In April next year, the Federal Government starts rolling out a new service delivery model designed for improved access to information and supports for carers, but will it help men in caring roles?
Years in the making, the Australia wide network of Carer Gateway service providers was recently announced with 10 lead organisations, and a range of partners named to deliver roughly 6 times the current supports offered to informal family and friend carers around Australia.
“Designed by carers, for carers to help them get the support they need early, before reaching crisis point.” is how Minister for Families and Social Services Anne Ruston described the new model in a statement.
The Carer Gateway website and phone line (1800 422 737) were established to provide a single point of contact for carers who are looking for support or information. The 10 lead Not For Profit organisations will receive a combined $493 million over the next 5 years to implement a range of services that carers will access via contact with the Carer Gateway. From April 2020, those services include;
Counselling and Coaching
Emergency Crisis Support
Plus other assistance, for example understanding and engaging with services such as the NDIS and My Aged Care. Minister Ruston said “These services give carers access to a range of supports to help reduce stress, build resilience and cope with daily challenges” This all sounds great and will certainly go a long way to helping many carers around the country who are not currently receiving any support.
There is another perspective on these changes that Men Care Too would like to share.
Men Care Too was founded in an effort to raise awareness of the 1.2 million plus Australian men in caring roles. Our research article presented at the International Carers Conference in 2017, highlighted issues relevant to men in caring roles and touched more widely on how men are traditionally less likely to seek help or attend support groups.
Societies view and definition of masculinity has been a hot topic around the world for some time now, yet a traditional man is still generally expected to be strong, intelligent, confident and independent. None of these traits or expectations lend themselves well to formal kinds of counselling, advice or peer support.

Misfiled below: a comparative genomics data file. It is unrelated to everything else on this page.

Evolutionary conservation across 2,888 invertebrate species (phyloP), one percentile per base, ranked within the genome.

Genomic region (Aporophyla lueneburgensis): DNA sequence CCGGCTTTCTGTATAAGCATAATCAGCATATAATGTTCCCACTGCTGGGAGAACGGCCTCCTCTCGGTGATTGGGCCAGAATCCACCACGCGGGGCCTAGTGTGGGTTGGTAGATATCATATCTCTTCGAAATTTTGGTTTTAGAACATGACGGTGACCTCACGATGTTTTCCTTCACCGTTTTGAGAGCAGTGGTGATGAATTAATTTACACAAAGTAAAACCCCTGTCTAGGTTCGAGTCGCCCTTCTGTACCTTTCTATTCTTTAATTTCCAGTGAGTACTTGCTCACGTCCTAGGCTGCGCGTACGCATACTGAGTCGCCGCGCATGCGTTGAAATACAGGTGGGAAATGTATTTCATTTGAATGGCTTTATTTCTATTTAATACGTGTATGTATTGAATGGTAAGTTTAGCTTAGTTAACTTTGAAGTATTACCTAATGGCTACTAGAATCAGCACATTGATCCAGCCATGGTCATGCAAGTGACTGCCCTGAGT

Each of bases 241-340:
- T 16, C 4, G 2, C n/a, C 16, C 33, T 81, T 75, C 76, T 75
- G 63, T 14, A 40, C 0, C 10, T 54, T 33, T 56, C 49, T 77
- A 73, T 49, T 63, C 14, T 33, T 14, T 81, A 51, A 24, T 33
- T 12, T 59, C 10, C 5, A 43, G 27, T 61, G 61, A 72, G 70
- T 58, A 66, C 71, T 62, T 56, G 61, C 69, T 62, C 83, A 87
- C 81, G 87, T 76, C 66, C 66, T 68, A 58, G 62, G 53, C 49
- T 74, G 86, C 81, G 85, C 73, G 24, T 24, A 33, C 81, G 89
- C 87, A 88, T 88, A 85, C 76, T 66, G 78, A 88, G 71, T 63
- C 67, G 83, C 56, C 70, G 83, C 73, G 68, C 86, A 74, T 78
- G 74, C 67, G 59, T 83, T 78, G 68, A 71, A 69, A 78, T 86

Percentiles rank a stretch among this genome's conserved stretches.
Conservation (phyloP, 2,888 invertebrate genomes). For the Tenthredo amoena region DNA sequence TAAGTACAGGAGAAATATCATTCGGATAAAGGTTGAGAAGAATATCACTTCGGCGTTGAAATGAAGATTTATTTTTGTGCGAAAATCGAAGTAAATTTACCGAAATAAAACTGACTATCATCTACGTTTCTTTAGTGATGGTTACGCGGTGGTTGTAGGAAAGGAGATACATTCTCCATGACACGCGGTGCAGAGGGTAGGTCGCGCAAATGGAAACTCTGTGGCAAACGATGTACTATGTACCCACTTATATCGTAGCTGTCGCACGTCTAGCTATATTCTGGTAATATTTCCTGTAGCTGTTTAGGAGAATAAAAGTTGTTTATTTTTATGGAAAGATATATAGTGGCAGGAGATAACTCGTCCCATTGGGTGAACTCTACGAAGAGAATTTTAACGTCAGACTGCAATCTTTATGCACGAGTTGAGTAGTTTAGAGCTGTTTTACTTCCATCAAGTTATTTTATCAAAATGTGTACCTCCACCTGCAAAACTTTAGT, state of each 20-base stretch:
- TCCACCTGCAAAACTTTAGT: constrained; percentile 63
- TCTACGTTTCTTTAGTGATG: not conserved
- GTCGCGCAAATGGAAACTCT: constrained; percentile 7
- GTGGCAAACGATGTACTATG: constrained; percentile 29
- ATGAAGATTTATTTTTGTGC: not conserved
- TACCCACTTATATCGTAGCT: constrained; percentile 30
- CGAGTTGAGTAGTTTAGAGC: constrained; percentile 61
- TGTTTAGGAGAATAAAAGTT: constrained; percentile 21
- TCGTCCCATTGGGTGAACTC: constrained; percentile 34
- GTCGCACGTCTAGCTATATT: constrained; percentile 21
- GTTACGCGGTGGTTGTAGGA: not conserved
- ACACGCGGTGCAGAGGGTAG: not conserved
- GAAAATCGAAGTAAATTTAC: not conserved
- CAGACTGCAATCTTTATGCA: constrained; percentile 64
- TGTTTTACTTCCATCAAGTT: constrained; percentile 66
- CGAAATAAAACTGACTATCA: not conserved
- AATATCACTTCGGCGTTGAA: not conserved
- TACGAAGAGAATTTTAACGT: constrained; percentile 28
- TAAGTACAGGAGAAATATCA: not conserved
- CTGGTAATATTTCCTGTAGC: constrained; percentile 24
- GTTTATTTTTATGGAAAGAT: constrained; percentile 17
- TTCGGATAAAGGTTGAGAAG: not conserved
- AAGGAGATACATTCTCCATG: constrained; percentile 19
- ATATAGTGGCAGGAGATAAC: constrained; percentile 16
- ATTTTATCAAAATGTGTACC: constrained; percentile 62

In the most recent Survey of Disability, Ageing and Carers, men accounted for 31% of primary carers and make up 50.3% of the 1.84 million secondary informal carers in Australia. This means that there are a lot of men around the country who are in caring roles, who could likely benefit from some form of support but don’t, and Men Care Too believes that is largely due to what services and supports are offered and how they are presented.
Imagine the scenario of ...
A 28year old male working a full time job in construction who comes home from a tough days work to help care for his autistic son and he also helps care for his partners elderly mum who lives with them or ...
A retired mechanic with a bad back and dodgy knees who is the sole carer for his wife who has dementia.
They both do a great job of caring for the people they love, they don’t see themselves as ’carers’ and they certainly don’t think they need any help because a bloke is meant to be all those things we mentioned earlier.
Traditional services and supports aren’t going to help either of these men until the time comes when something goes wrong or it all gets to hard to manage everything, and he is left feeling like a failure because he couldn’t manage it all. Creating male friendly services and supports starts with recognising that men often don’t fit within traditional help seeking models currently offered.
Men Care Too is calling on the 10 lead organisations tasked with implementing the Carer Gateway services to look closely at what services they are offering and consider how our construction worker and retired mechanic might be better identified and backed up.